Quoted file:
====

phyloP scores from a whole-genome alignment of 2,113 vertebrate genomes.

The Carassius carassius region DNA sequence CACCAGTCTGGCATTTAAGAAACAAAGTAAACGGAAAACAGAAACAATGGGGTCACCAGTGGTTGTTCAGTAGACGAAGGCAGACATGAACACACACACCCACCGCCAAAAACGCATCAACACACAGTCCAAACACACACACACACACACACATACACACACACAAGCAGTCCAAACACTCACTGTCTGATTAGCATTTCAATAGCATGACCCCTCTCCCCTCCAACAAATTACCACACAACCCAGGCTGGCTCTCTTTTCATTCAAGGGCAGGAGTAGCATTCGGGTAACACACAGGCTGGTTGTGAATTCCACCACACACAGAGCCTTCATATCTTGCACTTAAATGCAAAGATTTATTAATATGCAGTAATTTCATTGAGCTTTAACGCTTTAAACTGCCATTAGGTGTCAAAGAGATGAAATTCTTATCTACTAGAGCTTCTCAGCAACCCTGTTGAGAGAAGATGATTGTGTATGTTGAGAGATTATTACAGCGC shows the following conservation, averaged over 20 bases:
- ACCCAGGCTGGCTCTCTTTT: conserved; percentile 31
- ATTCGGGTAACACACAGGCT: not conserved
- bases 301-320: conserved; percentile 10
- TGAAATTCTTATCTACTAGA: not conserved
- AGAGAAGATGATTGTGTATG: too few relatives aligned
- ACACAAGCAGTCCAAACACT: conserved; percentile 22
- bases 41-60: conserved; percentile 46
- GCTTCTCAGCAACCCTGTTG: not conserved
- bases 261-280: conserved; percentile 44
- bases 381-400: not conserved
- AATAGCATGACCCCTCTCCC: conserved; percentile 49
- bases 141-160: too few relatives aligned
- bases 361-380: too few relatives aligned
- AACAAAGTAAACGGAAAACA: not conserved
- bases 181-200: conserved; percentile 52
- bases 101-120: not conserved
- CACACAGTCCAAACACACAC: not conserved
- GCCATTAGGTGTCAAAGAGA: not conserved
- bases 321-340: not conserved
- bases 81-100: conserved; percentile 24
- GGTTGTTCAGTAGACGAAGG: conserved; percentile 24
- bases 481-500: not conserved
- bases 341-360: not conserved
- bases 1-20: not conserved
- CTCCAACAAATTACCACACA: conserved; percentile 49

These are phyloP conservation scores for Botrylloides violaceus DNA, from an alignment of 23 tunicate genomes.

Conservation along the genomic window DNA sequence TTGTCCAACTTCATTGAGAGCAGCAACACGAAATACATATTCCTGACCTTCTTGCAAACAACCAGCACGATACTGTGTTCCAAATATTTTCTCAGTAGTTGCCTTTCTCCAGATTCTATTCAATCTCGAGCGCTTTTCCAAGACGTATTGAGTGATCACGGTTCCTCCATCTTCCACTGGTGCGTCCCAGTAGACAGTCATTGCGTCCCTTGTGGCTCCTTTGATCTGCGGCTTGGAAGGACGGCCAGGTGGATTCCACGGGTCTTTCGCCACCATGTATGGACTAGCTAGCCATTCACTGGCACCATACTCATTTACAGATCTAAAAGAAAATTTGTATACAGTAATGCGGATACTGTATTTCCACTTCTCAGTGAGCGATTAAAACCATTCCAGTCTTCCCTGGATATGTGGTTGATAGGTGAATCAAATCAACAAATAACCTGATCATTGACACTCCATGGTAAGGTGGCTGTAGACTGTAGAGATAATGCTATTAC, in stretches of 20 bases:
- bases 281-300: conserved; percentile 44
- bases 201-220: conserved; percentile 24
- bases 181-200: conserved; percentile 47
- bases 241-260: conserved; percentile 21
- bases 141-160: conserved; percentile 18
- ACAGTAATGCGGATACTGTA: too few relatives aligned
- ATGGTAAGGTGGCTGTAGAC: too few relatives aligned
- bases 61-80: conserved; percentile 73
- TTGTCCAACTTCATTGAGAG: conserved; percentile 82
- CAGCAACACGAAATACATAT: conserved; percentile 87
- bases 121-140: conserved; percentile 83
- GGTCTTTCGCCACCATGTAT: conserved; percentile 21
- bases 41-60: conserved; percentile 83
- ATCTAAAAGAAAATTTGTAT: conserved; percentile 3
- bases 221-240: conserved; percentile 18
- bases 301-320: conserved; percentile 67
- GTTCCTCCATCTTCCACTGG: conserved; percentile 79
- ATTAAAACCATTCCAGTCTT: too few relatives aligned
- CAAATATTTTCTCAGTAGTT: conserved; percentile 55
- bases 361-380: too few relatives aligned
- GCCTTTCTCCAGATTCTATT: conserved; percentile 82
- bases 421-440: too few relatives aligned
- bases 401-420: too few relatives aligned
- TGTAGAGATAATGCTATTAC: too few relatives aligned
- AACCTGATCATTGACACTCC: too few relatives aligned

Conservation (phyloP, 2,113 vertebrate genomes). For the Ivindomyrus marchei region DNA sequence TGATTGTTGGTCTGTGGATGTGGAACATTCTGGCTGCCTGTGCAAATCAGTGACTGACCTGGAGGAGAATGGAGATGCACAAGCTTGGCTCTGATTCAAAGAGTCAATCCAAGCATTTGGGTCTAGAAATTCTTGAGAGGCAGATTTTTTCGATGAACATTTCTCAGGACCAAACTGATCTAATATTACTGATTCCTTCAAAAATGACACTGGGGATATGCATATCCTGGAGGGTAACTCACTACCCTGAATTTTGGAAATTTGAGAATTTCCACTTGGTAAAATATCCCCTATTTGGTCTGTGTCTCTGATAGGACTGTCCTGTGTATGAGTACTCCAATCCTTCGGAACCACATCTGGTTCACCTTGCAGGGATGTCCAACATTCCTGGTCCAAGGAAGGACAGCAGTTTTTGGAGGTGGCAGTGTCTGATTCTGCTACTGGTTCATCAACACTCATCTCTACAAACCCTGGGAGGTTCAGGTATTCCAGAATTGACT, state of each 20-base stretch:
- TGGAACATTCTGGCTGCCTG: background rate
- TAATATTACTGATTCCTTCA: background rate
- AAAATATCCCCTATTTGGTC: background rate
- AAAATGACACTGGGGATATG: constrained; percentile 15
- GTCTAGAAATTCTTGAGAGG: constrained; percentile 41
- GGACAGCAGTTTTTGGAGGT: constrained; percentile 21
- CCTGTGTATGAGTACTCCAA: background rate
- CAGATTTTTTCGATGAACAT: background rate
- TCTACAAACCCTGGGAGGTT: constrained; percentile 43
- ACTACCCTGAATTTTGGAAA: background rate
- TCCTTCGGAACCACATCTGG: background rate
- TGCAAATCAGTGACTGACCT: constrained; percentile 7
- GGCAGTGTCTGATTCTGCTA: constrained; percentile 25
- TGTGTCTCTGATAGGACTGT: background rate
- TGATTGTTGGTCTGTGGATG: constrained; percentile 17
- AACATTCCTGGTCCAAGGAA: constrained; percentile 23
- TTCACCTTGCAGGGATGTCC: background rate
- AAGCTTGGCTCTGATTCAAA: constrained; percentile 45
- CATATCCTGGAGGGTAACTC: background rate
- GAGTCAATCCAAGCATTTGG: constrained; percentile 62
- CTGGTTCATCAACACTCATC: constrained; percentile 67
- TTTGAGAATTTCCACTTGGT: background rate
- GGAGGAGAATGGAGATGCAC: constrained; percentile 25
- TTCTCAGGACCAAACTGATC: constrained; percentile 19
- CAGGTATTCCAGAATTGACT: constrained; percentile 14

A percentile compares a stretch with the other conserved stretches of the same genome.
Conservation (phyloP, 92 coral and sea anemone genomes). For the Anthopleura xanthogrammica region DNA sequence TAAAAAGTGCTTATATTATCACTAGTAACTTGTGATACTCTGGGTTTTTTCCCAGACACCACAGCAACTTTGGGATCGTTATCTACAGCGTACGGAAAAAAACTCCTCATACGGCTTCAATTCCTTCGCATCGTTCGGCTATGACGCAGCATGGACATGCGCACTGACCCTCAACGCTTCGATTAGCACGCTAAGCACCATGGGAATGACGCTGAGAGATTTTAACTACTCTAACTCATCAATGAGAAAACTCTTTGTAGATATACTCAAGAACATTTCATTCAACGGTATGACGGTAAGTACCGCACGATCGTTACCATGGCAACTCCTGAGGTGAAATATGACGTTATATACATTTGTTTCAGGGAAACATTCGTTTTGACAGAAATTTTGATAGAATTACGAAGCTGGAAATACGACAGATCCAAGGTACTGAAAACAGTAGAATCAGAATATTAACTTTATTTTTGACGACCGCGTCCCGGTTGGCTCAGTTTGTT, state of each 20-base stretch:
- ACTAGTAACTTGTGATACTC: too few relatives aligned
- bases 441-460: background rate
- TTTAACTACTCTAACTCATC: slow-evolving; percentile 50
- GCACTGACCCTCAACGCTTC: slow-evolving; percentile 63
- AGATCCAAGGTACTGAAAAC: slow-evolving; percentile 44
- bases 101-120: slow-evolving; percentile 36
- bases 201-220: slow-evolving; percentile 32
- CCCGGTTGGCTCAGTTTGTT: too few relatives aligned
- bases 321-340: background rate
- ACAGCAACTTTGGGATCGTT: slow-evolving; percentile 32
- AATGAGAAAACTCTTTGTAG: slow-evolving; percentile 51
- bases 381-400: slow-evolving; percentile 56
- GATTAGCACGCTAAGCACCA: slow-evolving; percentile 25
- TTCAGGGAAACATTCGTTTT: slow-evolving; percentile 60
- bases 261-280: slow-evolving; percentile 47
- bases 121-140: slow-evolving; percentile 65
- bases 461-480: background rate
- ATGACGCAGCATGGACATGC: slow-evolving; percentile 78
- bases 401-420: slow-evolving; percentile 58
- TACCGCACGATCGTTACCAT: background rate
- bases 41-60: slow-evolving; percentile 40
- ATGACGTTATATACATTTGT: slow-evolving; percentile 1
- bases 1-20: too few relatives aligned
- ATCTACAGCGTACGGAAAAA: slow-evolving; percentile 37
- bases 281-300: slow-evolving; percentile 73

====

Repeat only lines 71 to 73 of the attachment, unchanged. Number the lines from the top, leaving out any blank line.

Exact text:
- AACATTCCTGGTCCAAGGAA: constrained; percentile 23
- TTCACCTTGCAGGGATGTCC: background rate
- AAGCTTGGCTCTGATTCAAA: constrained; percentile 45